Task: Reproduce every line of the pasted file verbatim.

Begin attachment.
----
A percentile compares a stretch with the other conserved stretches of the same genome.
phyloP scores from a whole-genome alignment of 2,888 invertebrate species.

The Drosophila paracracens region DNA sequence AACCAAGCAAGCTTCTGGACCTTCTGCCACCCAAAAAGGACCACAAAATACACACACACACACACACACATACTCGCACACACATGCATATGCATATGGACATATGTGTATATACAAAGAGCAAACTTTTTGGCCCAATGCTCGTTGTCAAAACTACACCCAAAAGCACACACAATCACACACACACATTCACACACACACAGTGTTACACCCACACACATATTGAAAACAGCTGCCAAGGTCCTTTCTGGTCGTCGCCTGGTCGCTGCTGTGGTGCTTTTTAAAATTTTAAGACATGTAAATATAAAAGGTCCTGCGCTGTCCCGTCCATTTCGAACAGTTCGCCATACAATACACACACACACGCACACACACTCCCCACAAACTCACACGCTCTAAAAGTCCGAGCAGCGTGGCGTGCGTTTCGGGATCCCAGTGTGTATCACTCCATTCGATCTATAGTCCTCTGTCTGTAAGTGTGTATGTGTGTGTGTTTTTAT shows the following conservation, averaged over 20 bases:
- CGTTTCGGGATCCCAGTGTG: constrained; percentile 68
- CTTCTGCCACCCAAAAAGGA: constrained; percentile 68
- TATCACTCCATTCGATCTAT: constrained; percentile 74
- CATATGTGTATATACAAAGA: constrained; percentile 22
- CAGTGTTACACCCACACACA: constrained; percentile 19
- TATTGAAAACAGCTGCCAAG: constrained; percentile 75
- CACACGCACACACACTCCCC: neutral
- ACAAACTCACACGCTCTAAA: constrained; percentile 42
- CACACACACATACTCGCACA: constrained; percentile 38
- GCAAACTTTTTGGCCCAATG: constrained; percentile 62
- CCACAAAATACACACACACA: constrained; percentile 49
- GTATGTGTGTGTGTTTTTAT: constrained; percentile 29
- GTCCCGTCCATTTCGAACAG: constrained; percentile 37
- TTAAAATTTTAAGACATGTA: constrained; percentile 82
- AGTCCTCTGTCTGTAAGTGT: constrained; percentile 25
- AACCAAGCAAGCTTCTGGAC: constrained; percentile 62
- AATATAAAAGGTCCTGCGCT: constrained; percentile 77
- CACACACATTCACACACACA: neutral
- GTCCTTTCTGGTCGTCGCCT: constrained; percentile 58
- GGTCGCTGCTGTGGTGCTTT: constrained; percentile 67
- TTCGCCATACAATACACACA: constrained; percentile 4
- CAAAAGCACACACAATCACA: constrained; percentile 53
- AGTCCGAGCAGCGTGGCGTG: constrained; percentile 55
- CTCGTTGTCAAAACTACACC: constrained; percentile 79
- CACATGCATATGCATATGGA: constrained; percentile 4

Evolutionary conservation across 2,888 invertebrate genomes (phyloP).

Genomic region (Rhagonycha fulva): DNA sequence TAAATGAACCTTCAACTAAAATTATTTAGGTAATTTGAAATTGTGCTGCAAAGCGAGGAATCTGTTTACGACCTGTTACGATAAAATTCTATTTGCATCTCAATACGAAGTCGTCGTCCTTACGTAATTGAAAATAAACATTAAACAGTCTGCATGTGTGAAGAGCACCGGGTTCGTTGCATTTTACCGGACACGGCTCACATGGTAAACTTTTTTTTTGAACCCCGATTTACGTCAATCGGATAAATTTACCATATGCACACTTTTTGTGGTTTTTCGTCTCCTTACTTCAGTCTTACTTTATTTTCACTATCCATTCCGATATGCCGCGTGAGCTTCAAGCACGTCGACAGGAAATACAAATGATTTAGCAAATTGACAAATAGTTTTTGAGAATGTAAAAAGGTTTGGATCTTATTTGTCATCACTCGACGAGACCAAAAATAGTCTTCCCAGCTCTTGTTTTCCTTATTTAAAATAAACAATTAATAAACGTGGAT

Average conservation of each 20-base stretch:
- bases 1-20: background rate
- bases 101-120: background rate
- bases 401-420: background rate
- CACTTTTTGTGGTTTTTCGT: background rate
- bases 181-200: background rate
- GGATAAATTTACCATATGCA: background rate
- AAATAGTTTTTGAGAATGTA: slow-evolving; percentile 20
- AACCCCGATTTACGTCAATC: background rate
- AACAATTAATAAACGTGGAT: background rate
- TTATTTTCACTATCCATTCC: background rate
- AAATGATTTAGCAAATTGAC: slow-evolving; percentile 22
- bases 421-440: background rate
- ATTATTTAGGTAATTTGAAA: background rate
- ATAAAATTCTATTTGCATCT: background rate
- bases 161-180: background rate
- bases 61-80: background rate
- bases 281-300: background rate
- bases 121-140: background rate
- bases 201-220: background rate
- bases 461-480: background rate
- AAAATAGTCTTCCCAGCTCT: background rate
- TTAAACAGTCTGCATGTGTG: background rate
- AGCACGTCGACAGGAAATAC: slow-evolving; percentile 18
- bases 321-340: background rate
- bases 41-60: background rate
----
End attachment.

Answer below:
A percentile compares a stretch with the other conserved stretches of the same genome.
phyloP scores from a whole-genome alignment of 2,888 invertebrate species.

The Drosophila paracracens region DNA sequence AACCAAGCAAGCTTCTGGACCTTCTGCCACCCAAAAAGGACCACAAAATACACACACACACACACACACATACTCGCACACACATGCATATGCATATGGACATATGTGTATATACAAAGAGCAAACTTTTTGGCCCAATGCTCGTTGTCAAAACTACACCCAAAAGCACACACAATCACACACACACATTCACACACACACAGTGTTACACCCACACACATATTGAAAACAGCTGCCAAGGTCCTTTCTGGTCGTCGCCTGGTCGCTGCTGTGGTGCTTTTTAAAATTTTAAGACATGTAAATATAAAAGGTCCTGCGCTGTCCCGTCCATTTCGAACAGTTCGCCATACAATACACACACACACGCACACACACTCCCCACAAACTCACACGCTCTAAAAGTCCGAGCAGCGTGGCGTGCGTTTCGGGATCCCAGTGTGTATCACTCCATTCGATCTATAGTCCTCTGTCTGTAAGTGTGTATGTGTGTGTGTTTTTAT shows the following conservation, averaged over 20 bases:
- CGTTTCGGGATCCCAGTGTG: constrained; percentile 68
- CTTCTGCCACCCAAAAAGGA: constrained; percentile 68
- TATCACTCCATTCGATCTAT: constrained; percentile 74
- CATATGTGTATATACAAAGA: constrained; percentile 22
- CAGTGTTACACCCACACACA: constrained; percentile 19
- TATTGAAAACAGCTGCCAAG: constrained; percentile 75
- CACACGCACACACACTCCCC: neutral
- ACAAACTCACACGCTCTAAA: constrained; percentile 42
- CACACACACATACTCGCACA: constrained; percentile 38
- GCAAACTTTTTGGCCCAATG: constrained; percentile 62
- CCACAAAATACACACACACA: constrained; percentile 49
- GTATGTGTGTGTGTTTTTAT: constrained; percentile 29
- GTCCCGTCCATTTCGAACAG: constrained; percentile 37
- TTAAAATTTTAAGACATGTA: constrained; percentile 82
- AGTCCTCTGTCTGTAAGTGT: constrained; percentile 25
- AACCAAGCAAGCTTCTGGAC: constrained; percentile 62
- AATATAAAAGGTCCTGCGCT: constrained; percentile 77
- CACACACATTCACACACACA: neutral
- GTCCTTTCTGGTCGTCGCCT: constrained; percentile 58
- GGTCGCTGCTGTGGTGCTTT: constrained; percentile 67
- TTCGCCATACAATACACACA: constrained; percentile 4
- CAAAAGCACACACAATCACA: constrained; percentile 53
- AGTCCGAGCAGCGTGGCGTG: constrained; percentile 55
- CTCGTTGTCAAAACTACACC: constrained; percentile 79
- CACATGCATATGCATATGGA: constrained; percentile 4

Evolutionary conservation across 2,888 invertebrate genomes (phyloP).

Genomic region (Rhagonycha fulva): DNA sequence TAAATGAACCTTCAACTAAAATTATTTAGGTAATTTGAAATTGTGCTGCAAAGCGAGGAATCTGTTTACGACCTGTTACGATAAAATTCTATTTGCATCTCAATACGAAGTCGTCGTCCTTACGTAATTGAAAATAAACATTAAACAGTCTGCATGTGTGAAGAGCACCGGGTTCGTTGCATTTTACCGGACACGGCTCACATGGTAAACTTTTTTTTTGAACCCCGATTTACGTCAATCGGATAAATTTACCATATGCACACTTTTTGTGGTTTTTCGTCTCCTTACTTCAGTCTTACTTTATTTTCACTATCCATTCCGATATGCCGCGTGAGCTTCAAGCACGTCGACAGGAAATACAAATGATTTAGCAAATTGACAAATAGTTTTTGAGAATGTAAAAAGGTTTGGATCTTATTTGTCATCACTCGACGAGACCAAAAATAGTCTTCCCAGCTCTTGTTTTCCTTATTTAAAATAAACAATTAATAAACGTGGAT

Average conservation of each 20-base stretch:
- bases 1-20: background rate
- bases 101-120: background rate
- bases 401-420: background rate
- CACTTTTTGTGGTTTTTCGT: background rate
- bases 181-200: background rate
- GGATAAATTTACCATATGCA: background rate
- AAATAGTTTTTGAGAATGTA: slow-evolving; percentile 20
- AACCCCGATTTACGTCAATC: background rate
- AACAATTAATAAACGTGGAT: background rate
- TTATTTTCACTATCCATTCC: background rate
- AAATGATTTAGCAAATTGAC: slow-evolving; percentile 22
- bases 421-440: background rate
- ATTATTTAGGTAATTTGAAA: background rate
- ATAAAATTCTATTTGCATCT: background rate
- bases 161-180: background rate
- bases 61-80: background rate
- bases 281-300: background rate
- bases 121-140: background rate
- bases 201-220: background rate
- bases 461-480: background rate
- AAAATAGTCTTCCCAGCTCT: background rate
- TTAAACAGTCTGCATGTGTG: background rate
- AGCACGTCGACAGGAAATAC: slow-evolving; percentile 18
- bases 321-340: background rate
- bases 41-60: background rate